Cloud discharges undoubtedly exhibit much variability than ground discharges. This is because the latter involves a relatively well-conducting ground electrode, while cloud discharges are electrodeless [1]. Nevertheless, the majority of the cloud flashes exhibit some features similar to what has been explained by Bils et al. [3] and Villanueva et al. [4]. According to Bils et al. [3] and Villanueva et al. [4], large microsecond pulses produced during the early stage of the flash are likely to be associated with the in-cloud channel formation. The late stage may consist of microsecond scale pulses but with relatively small amplitudes. The occurrence of the breakdown pulses with both polarities suggests us that the breakdown apparently takes place either between upper negative charge boundary and positive charge region or between the lower negative charge boundary and lower positive charge pocket. The discharge between the main negative charge boundary and the upper positive charge region can be regarded as higher-origin cloud flashes and that between lower negative charge boundary and lower positive charge pocket can be regarded as lower-origin as proposed by Proctor [7] and Proctor [8]. It can also be inferred that the breakdown taking place between the lower negative charge boundary and the positive charge pocket, lowering the negative charge towards ground may succeed to culminate into the ground flash or turn into cloud flashes, probably giving rise to the horizontal flashes. Because of the horizontal air discharges, fine electric field discharge is produced throughout the activity. In the high origin flashes, the negative charge propagates towards the upper positive charge region where the charge is extensively distributed horizontally. From Table 5, it can be seen that interpulse interval pertinent to the cloud activity is less in the present study as compared to those of Weidman. This is an indication that the subtropical cloud flashes have the breakdown stage where the discharge occurs in quite a fast succession as compared to those of the tropical ones. Furthermore, because of the distance of the cloud flashes from the measuring station in the tropical region, the electric field due to microdischarges might have undergone the propagation losses whereas over the subtropical and hilly region the flash distance is relatively low and hence does not undergo the significant propagates. Normally, the duration of IC flashes is longer than 500 ms, but here it has a maximum of about 470 ms since the recording system has a recording length of only 500 ms.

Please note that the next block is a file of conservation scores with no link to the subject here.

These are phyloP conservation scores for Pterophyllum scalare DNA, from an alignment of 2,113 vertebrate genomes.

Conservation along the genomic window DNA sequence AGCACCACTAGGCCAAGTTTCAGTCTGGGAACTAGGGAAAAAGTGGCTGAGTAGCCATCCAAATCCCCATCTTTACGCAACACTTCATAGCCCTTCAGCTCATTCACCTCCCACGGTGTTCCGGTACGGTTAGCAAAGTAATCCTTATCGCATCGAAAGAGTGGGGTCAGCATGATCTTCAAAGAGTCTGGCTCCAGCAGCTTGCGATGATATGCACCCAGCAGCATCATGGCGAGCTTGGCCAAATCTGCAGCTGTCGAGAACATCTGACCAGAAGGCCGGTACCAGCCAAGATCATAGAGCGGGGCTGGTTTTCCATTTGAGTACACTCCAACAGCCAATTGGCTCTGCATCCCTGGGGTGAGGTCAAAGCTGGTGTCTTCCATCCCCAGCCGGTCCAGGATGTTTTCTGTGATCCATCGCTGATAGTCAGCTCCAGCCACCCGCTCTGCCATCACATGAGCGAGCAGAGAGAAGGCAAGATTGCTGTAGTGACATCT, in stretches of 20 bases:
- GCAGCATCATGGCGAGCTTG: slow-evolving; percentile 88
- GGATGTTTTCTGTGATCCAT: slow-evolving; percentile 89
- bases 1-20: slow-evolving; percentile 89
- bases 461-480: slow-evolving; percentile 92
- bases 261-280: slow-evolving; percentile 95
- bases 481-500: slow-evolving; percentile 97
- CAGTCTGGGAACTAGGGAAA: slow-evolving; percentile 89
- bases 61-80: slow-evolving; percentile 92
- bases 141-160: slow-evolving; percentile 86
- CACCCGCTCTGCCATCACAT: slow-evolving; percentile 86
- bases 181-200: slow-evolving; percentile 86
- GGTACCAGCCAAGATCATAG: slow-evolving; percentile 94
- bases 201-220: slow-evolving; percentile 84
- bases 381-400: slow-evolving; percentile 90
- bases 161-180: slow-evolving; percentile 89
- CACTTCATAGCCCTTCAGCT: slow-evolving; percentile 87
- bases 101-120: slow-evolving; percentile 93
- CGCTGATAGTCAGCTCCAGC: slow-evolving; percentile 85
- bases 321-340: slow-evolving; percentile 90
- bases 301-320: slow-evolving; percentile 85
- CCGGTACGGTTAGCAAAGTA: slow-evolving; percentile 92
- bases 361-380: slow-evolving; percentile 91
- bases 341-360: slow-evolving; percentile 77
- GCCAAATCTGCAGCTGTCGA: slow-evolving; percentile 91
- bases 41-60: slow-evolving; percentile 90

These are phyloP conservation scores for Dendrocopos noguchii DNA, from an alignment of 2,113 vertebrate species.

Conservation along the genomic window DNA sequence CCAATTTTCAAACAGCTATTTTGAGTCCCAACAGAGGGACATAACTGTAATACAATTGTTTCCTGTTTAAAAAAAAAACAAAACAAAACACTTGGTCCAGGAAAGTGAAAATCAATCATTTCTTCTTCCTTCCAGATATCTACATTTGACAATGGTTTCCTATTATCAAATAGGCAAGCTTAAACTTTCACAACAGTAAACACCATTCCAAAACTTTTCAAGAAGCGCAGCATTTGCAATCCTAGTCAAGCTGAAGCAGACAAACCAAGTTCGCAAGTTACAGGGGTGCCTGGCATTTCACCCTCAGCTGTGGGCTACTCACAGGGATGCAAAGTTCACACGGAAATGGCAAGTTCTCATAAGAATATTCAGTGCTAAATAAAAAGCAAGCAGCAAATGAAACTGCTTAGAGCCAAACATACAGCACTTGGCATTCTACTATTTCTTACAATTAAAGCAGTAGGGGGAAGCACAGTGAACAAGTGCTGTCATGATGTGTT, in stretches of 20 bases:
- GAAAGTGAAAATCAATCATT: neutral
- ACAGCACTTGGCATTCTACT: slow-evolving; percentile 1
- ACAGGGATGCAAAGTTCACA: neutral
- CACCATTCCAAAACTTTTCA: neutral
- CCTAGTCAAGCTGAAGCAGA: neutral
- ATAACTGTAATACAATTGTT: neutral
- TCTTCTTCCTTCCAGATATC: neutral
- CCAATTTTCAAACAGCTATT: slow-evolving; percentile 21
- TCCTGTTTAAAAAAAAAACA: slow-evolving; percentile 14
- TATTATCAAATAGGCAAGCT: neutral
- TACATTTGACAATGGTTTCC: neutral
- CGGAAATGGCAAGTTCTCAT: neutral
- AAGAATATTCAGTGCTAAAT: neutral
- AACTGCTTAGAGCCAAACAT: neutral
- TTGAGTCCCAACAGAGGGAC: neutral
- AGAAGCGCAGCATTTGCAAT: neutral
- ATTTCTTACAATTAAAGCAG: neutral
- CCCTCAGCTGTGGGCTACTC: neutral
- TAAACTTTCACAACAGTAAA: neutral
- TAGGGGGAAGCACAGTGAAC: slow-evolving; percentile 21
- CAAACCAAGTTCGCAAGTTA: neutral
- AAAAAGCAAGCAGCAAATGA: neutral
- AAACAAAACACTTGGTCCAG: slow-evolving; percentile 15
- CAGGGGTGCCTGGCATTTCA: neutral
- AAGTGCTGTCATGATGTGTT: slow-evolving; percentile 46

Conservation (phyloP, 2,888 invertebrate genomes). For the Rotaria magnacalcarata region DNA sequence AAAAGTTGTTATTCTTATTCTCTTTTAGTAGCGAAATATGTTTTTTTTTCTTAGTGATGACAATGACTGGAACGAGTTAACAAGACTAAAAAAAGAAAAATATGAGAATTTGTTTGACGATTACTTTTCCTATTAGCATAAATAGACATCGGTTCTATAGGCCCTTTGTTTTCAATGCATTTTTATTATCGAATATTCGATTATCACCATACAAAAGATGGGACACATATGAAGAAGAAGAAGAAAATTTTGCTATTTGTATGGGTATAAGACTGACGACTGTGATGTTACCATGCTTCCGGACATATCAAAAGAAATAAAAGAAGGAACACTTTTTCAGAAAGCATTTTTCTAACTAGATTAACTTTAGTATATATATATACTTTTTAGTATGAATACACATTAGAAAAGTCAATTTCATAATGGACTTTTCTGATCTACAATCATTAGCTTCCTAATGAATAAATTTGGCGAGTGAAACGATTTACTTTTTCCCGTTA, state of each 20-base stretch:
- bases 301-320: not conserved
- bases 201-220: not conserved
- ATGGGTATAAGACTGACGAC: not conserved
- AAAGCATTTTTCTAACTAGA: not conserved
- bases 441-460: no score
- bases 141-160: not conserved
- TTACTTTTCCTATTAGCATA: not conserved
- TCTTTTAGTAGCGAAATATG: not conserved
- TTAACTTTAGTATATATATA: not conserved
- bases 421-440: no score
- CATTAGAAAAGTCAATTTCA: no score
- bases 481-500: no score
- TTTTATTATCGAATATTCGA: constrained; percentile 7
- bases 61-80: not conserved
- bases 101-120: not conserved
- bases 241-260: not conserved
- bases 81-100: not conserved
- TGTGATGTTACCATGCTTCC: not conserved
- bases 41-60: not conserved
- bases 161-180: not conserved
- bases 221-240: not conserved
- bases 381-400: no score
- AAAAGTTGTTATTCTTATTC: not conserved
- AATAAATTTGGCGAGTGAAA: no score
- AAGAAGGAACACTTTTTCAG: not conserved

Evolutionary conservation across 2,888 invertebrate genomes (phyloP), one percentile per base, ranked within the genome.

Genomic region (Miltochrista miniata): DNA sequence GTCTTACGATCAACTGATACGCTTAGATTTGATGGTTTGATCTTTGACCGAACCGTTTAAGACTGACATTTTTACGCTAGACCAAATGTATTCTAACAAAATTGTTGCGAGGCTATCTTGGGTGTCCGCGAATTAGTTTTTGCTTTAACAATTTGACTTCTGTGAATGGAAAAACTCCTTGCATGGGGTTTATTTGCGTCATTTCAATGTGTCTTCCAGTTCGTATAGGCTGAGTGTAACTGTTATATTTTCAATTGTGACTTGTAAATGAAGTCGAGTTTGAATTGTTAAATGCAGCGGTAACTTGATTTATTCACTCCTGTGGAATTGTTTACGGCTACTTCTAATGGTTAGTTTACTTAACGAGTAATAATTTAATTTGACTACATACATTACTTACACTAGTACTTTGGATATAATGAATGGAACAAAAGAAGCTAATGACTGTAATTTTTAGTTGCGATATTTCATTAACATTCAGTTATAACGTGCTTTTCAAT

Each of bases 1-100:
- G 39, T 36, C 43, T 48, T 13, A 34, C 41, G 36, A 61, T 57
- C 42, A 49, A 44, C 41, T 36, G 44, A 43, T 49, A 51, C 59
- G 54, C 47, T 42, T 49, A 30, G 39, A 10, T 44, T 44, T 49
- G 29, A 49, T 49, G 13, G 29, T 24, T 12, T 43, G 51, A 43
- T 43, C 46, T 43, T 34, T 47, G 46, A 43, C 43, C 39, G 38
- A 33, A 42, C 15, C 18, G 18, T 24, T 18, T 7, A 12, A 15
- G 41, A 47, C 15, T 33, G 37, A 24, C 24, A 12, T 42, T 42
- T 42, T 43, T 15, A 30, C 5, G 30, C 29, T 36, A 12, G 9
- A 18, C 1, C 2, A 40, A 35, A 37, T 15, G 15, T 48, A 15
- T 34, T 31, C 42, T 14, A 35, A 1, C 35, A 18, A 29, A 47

Research carried out byAverage interpulse intervalDuration of activity for the first stageDuration of cloud flash

Gomes and Cooray [13]147 μs
Sharma et al. [29]35.7 μs10 ms100 ms–400 ms
Weidman and Krider [11]780 μs for negative
130 μs for positive
Present study309.79 μs for positive
211.42 μs for negative
11.23 ms80 ms–469.5 ms

5. Conclusion

Electric field radiated by cloud flashes that occurred over the rugged terrain of mountainous country Nepal were recorded and analysed. The features of electric field signatures have been analysed and compared with those from different geographical regions. In this research, the discharges occur between the lower negative charge boundary and the lower positive charge pocket, which can be regarded as lower-origin. In this study, the discharge between main negative charge boundary and the upper positive charge region, which can be regarded as higher-origin cloud flashes and called positive electric field change and the subtropical cloud flashes have the breakdown stage where the discharge occurs in quite a fast succession as compared to those of the tropical ones.

Data Availability

The data that support the findings of the study are available from the corresponding author upon reasonable request.

Conflicts of Interest

The authors declare that they have no conflicts of interest.

Acknowledgments

First of all, we would like to express our sincere gratitude to the International Science Program (ISP), Uppsala University, Sweden, for providing the instruments necessary for this research. It would not have been possible to carry out this study without their help. Also, we would like to thank Tri-Chandra College, Tribhuvan University. We are also thankful to the Central Department of Physics (CDP), Tribhuvan University, for their support in this research.

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Copyright © 2020 Pitri Bhakta Adhikari and Shriram Sharma. This is an open access article distributed under the Creative Commons Attribution License, which permits unrestricted use, distribution, and reproduction in any medium, provided the original work is properly cited.